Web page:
Buxton Old Town

Just outside the NatWest Bank and next to the Victorian terrace shelter, at the western end of Spring Gardens, there is a large curved building, which was once the Royal Hotel. It was built during the period of 1849 -52 on the site of earlier premises known as The Angel. The building was eventually taken over by Buxton Lime Firms in 1914, who owned quarries 2 miles away to the north-east, at Peak Dale. Walking up the hill towards the marketplace on Terrace Road, there is Buxton's longest surviving family businesses, that of the Potters.

Further along the houses reflect the Victorian era that they were built in, the time when wealthy industrialists and merchants from far away made Buxton their home of choice, away from the noise and dirt of their everyday surroundings. The Slopes, the park opposite makes a great view to study the windows and glorious architecture, and to take time to reflect on how life must have been like back then, but the road is much busier than it used to be.

Pass St Anne's Church RC on the left and reach the fine building that now houses the famous Buxton's museum and art galleries. The art Gallery holds frequent displays of work from artists on an international scale and the museum offers an excellent insight into how life in the area through the ages, benefited from waters, and dates back to a time long before mankind ruled the planet. The ground floor shop is a great source of local information stocking books, postcards, souvenirs, but also mineral specimens and toys and books suitable for children.

The market place is next on the list to visit, one of the oldest shopping areas of the town with buildings here dating back to the eighteenth century. Note The Eagle hotel, rebuilt from an earlier construction by the guidance of the Duke of Devonshire during 1760. The Market Cross dates back from the fifteenth century and once stood in front of the town hall. It was moved to its present site around 1947. The well next to it is also worth a look, which is now disused as a supply, but it still plays a part in the annual well dressings, during the month of July.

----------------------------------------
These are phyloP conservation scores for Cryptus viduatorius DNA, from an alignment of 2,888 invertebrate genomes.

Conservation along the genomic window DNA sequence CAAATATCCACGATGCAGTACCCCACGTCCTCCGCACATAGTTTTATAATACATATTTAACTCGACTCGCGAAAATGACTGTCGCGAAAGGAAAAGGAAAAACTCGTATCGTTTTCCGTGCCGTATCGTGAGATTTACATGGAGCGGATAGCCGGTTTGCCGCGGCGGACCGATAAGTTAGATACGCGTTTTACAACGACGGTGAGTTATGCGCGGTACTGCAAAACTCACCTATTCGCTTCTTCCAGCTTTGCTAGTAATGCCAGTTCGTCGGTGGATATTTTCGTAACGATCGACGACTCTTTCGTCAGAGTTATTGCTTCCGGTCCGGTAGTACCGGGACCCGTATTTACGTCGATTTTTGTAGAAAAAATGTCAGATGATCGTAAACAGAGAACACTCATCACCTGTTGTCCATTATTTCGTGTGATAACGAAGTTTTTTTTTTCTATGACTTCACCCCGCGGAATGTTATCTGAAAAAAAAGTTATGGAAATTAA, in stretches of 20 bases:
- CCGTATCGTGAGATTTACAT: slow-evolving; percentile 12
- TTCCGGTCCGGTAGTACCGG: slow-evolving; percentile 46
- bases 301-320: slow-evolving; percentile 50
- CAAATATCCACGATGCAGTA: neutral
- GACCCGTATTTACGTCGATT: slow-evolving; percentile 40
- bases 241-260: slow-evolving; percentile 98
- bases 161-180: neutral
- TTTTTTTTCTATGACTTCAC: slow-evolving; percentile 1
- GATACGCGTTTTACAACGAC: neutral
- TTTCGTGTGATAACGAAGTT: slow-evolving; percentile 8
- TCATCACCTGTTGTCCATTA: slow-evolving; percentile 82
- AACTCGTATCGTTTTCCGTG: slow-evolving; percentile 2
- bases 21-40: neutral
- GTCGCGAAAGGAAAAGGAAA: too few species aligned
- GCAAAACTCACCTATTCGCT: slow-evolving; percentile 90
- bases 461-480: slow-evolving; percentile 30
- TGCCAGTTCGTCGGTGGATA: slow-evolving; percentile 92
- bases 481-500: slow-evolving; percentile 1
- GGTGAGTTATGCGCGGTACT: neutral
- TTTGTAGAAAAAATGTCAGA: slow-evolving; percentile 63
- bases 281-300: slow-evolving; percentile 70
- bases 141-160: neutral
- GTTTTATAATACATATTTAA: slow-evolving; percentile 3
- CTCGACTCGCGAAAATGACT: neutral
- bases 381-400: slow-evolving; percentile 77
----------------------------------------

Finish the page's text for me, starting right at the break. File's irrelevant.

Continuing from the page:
The market place is packed full of traders on Tuesdays and Saturdays, every week come rain or shine. The modern day traders don't suffer as badly during the winter months as their predecessors once did, as there has been little snow compared to those prior to the 1990s, but trade has now been boosted by the addition of special products from the farming community and the farmers market on certain days, bring in a lot extra customers. The market traders sharing their wares with the multitude of shops which surrounds the marketplace and the atmosphere is really welcoming.

Long ago, this part of Buxton benefited from the many horse-drawn coaches which travelled through the local cities and towns during the 19th century. Carrying passengers and mail to Manchester, Nottingham, Derby, Sheffield and London, the coaches have multiple names which conjure up the exploration of the period, The Champion, Peak Guide, Peveril of the Peak, Lady Of The Lake, Enterprise and Duke of Rutland.

Up the High Street, the recently refurbished Sun Inn and the Cheshire Cheese show architecture, which was typical of beings which trading during these early coaching days and the Eagle, before becoming a hotel, was also a coaching inn.

On the corner of Bath Road behind the White Swan pub, Buxton's oldest and smallest surviving churches, St Anne's, is thought to have been built during the early part of the 17th century. Making our way back to Spring Gardens, Pavilion Gardens highlights at lot of recent refurbishment carried out during the past few years and across the great lake, the new boathouse and play area for children is testament to this.

A little further up from Burlington Road to Broadwalk, the little railway features something from the Victorian era, the sundial which sits near to the old site of the bowling green and croquet lawns opposite the conservatory. New railings which keep walkers and trains apart on the bridge, which spans the smaller of the garden lakes and also the tunnel, which acts as storage space for the trains at night are newer features.

Cross in front of the Old Hall hotel and leave the gardens behind you, going past the tourist information office on your left and ST Anne's Well is well on your right, where Turner's Memorial comes into sight and finally back to the NatWest bank once again.







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